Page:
It’s been weeks since Brian Anderson, owner and chef of Santa Rosa’s Bistro 29, had a good night’s sleep. His cozy French bistro on Fifth Street has been doing brisk nightly business serving takeout orders of smoked salmon crepes, gourmet mushroom-stuffed sole and lemon rhubarb bars. The $22 to-go menu was keeping the doors open during the county’s mandatory shelter-in-place order, but Anderson knew it wasn’t going to be enough.
That realization came after years of drawn-out challenges with the city’s downtown parking policies and the issues posed by its homeless population, along with multiple wildfires biting into his bottom line. Anderson had weathered it all, building along with his wife a business where his children had grown up bussing tables and where he had retained some staff for more than a decade.
Now, in the fourth week of the county’s shelter order, he said he is walking away from it all.
“I’m just officially done. Looking at the last two to three years, we’re just not making it,” Anderson said Thursday, hours after he announced in a Facebook post that the restaurant would permanently roll up its iconic striped awnings on April 25.
Bistro 29 is the first high-profile restaurant in Sonoma County to officially close since dining rooms were shuttered statewide in mid-March. It won’t be the last.
In what may be a harbinger of things to come, Anderson’s decision was the culmination of years of constant struggle in an already taxing industry. The nagging thought of having to reopen his restaurant to an uncertain future, he said, was more than he could fathom.
“Our kids are now 21 and 19 and they’re going off to school and need help now. At some point, you have to look at this all a little selfishly. I have to try to go find a job so I can make some money,” he said.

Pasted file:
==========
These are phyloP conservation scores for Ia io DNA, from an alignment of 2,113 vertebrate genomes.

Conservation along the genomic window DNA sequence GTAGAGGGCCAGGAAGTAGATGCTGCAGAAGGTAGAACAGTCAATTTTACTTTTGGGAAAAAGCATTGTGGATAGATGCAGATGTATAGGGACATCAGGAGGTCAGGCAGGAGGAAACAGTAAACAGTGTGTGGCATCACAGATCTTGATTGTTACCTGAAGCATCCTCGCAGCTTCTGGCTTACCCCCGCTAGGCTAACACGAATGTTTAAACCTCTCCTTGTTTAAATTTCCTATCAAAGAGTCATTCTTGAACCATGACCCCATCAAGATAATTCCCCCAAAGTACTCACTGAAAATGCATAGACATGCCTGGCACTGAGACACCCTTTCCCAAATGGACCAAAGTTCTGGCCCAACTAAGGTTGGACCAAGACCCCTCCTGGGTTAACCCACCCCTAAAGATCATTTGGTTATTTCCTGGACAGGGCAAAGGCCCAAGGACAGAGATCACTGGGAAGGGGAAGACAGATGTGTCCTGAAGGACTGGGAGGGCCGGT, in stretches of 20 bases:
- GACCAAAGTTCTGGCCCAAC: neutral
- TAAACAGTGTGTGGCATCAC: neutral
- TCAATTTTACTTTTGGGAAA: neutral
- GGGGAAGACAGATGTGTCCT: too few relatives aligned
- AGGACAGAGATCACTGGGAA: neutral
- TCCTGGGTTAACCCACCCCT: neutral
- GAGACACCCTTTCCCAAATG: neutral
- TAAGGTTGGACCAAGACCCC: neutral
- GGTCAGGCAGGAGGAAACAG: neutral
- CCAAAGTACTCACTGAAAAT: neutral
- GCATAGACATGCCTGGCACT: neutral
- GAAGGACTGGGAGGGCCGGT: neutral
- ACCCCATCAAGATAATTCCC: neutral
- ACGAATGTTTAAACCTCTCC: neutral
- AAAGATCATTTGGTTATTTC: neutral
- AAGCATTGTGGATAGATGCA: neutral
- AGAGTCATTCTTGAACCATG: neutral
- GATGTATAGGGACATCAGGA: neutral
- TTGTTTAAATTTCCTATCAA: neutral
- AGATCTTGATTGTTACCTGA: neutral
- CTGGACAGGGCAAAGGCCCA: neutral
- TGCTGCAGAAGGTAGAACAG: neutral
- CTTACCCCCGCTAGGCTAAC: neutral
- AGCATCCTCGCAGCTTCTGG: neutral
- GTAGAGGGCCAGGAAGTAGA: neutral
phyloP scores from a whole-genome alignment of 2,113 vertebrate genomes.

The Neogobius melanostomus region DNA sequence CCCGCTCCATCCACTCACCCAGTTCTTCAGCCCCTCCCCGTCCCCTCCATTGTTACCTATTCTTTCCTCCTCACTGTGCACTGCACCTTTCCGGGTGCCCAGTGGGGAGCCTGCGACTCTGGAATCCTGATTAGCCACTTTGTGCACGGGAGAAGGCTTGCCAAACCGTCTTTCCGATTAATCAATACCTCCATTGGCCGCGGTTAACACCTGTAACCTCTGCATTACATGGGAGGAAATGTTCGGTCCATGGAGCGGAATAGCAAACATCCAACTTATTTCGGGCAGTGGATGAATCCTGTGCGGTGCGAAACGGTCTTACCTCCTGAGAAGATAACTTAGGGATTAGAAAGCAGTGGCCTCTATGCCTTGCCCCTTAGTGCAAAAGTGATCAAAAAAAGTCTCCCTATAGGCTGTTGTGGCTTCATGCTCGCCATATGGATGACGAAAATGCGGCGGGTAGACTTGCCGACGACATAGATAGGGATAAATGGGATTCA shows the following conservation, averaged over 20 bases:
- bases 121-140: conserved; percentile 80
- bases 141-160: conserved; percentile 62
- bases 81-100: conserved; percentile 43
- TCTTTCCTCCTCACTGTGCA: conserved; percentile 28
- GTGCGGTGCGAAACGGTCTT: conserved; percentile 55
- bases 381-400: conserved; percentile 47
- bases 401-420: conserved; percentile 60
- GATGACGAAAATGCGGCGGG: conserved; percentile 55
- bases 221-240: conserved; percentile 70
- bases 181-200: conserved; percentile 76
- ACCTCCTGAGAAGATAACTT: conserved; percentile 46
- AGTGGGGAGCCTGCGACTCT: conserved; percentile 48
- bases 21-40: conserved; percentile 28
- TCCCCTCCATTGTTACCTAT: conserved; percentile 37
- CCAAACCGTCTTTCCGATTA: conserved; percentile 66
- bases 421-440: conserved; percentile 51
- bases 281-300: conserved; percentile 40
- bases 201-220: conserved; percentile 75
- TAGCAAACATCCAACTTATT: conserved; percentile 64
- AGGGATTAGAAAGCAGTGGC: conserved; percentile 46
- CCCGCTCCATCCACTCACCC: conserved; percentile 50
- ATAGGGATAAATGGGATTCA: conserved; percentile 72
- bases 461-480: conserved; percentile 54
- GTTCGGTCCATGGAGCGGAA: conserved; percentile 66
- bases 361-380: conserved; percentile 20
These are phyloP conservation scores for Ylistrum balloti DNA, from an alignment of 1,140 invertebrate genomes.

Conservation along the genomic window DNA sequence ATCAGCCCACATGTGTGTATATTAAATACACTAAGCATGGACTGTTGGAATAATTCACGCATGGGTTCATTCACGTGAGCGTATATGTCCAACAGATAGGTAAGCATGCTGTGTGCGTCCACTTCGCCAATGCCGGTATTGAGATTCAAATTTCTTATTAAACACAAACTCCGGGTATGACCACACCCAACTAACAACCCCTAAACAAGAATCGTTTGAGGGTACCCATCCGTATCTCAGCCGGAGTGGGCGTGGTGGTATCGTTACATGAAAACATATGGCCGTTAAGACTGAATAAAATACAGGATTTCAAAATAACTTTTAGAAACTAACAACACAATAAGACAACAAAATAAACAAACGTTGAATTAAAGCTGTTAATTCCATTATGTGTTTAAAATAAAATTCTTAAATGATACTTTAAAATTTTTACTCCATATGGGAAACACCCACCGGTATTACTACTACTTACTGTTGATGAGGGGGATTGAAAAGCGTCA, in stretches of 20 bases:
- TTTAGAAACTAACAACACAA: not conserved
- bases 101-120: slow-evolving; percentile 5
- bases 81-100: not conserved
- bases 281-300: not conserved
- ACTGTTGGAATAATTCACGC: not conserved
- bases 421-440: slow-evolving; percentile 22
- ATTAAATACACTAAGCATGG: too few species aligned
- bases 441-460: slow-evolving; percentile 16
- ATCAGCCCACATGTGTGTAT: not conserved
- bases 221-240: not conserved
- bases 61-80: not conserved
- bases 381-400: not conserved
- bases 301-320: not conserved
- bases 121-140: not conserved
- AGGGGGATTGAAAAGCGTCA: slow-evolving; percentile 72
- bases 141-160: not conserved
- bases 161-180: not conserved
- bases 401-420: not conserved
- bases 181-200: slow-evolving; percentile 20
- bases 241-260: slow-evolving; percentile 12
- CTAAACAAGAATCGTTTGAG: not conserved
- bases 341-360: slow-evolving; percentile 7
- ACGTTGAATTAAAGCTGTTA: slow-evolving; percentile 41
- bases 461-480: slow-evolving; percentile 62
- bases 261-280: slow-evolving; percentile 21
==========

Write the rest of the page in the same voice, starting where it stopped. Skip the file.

Many family-owned restaurants in Sonoma County like Anderson’s are simply throwing darts these days at anything that might bring in revenue. Though many, like Bistro 29 were seeing limited success with creative takeout options, delivery, and minimal staffing, altering longterm business models to the new reality isn’t a sure-fire recipe for survival. With SBA loans and other economic relief efforts now flagging, riding out the storm is becoming more of a long shot for many.
“We opened in 2008, during the recession,” Anderson said. A three-year lawsuit over disabled access to an existing restroom followed, and then two massive wildfires.
“And coronavirus has just taken us to the breaking point,” Anderson said.
Though Gov. Gavin Newsom recently discussed the possibility of reopening dining rooms with reduced seating when shelter-in-place restrictions loosen, Anderson says it’s too little, too late. With just 16 tables in his restaurant, social distancing would cut that to seven tables. With tight margins already, the downsizing would make any profit nearly impossible.
When another restaurant owner expressed interest in buying the business, the deal was sealed for Anderson. “We knew closing or reopening wasn’t gonna be easy. But someone approaching us helped us make our decision. It’s a daunting task to close and a daunting task to think about reopening,” he said.
Telling his staff goodbye has been heartbreaking.
“As much as we’re moving on, it’s a super hard thing to go through. I go to work 60 to 70 hours per week, and our staff is like family. Saying goodbye to those people and those relationships…” he trails off. “When I wrote that email to say goodbye to all of our clients and talking to my sous chef for an hour last night, that was more emotional than anything.”
Anderson said that he remains in discussions with a local restaurateur to purchase the business for use as another eatery, but has not finalized the deal.
Until Bistro 29 closes, Anderson said he hopes friends will come by for a final meal, even if it has to be to-go. Then, he’s going to take a few weeks off.
“Going on vacation when you own a restaurant, you’re never fully on vacation. We’ll be able to have a little time off and relax for a couple of weeks. I hope this will give me time to figure out what I want to do next. I just need to see what is best for my family now,” he said.
He’s hoping that includes a decent night’s sleep.